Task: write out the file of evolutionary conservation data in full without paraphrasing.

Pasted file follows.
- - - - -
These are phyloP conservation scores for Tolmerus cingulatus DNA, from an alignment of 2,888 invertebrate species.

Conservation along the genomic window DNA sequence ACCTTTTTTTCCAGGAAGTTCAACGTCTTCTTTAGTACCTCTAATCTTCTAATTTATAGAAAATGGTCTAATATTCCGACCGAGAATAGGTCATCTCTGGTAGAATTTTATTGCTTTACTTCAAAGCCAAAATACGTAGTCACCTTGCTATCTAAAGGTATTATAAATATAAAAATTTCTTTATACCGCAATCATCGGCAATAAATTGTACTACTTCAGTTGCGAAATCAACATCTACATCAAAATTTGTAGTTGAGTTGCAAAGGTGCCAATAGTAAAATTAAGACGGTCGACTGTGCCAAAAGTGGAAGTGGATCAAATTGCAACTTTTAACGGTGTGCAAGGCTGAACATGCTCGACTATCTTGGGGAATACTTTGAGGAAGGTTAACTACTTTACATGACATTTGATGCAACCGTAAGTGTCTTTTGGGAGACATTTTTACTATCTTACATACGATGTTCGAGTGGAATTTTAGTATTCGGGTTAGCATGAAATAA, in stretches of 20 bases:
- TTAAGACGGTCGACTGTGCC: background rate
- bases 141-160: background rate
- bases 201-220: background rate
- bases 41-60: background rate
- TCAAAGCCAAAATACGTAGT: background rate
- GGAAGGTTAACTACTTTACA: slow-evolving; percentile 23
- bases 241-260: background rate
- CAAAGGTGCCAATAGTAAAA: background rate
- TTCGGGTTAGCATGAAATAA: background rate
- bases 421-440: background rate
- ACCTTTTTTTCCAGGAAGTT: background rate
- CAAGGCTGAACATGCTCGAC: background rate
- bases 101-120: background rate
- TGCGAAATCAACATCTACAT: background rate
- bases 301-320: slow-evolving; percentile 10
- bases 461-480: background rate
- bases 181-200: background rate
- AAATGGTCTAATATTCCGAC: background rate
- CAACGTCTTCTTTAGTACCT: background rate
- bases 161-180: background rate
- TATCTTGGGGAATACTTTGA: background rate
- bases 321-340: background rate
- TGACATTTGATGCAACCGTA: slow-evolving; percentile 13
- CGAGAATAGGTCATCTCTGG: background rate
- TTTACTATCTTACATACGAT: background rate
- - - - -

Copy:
These are phyloP conservation scores for Tolmerus cingulatus DNA, from an alignment of 2,888 invertebrate species.

Conservation along the genomic window DNA sequence ACCTTTTTTTCCAGGAAGTTCAACGTCTTCTTTAGTACCTCTAATCTTCTAATTTATAGAAAATGGTCTAATATTCCGACCGAGAATAGGTCATCTCTGGTAGAATTTTATTGCTTTACTTCAAAGCCAAAATACGTAGTCACCTTGCTATCTAAAGGTATTATAAATATAAAAATTTCTTTATACCGCAATCATCGGCAATAAATTGTACTACTTCAGTTGCGAAATCAACATCTACATCAAAATTTGTAGTTGAGTTGCAAAGGTGCCAATAGTAAAATTAAGACGGTCGACTGTGCCAAAAGTGGAAGTGGATCAAATTGCAACTTTTAACGGTGTGCAAGGCTGAACATGCTCGACTATCTTGGGGAATACTTTGAGGAAGGTTAACTACTTTACATGACATTTGATGCAACCGTAAGTGTCTTTTGGGAGACATTTTTACTATCTTACATACGATGTTCGAGTGGAATTTTAGTATTCGGGTTAGCATGAAATAA, in stretches of 20 bases:
- TTAAGACGGTCGACTGTGCC: background rate
- bases 141-160: background rate
- bases 201-220: background rate
- bases 41-60: background rate
- TCAAAGCCAAAATACGTAGT: background rate
- GGAAGGTTAACTACTTTACA: slow-evolving; percentile 23
- bases 241-260: background rate
- CAAAGGTGCCAATAGTAAAA: background rate
- TTCGGGTTAGCATGAAATAA: background rate
- bases 421-440: background rate
- ACCTTTTTTTCCAGGAAGTT: background rate
- CAAGGCTGAACATGCTCGAC: background rate
- bases 101-120: background rate
- TGCGAAATCAACATCTACAT: background rate
- bases 301-320: slow-evolving; percentile 10
- bases 461-480: background rate
- bases 181-200: background rate
- AAATGGTCTAATATTCCGAC: background rate
- CAACGTCTTCTTTAGTACCT: background rate
- bases 161-180: background rate
- TATCTTGGGGAATACTTTGA: background rate
- bases 321-340: background rate
- TGACATTTGATGCAACCGTA: slow-evolving; percentile 13
- CGAGAATAGGTCATCTCTGG: background rate
- TTTACTATCTTACATACGAT: background rate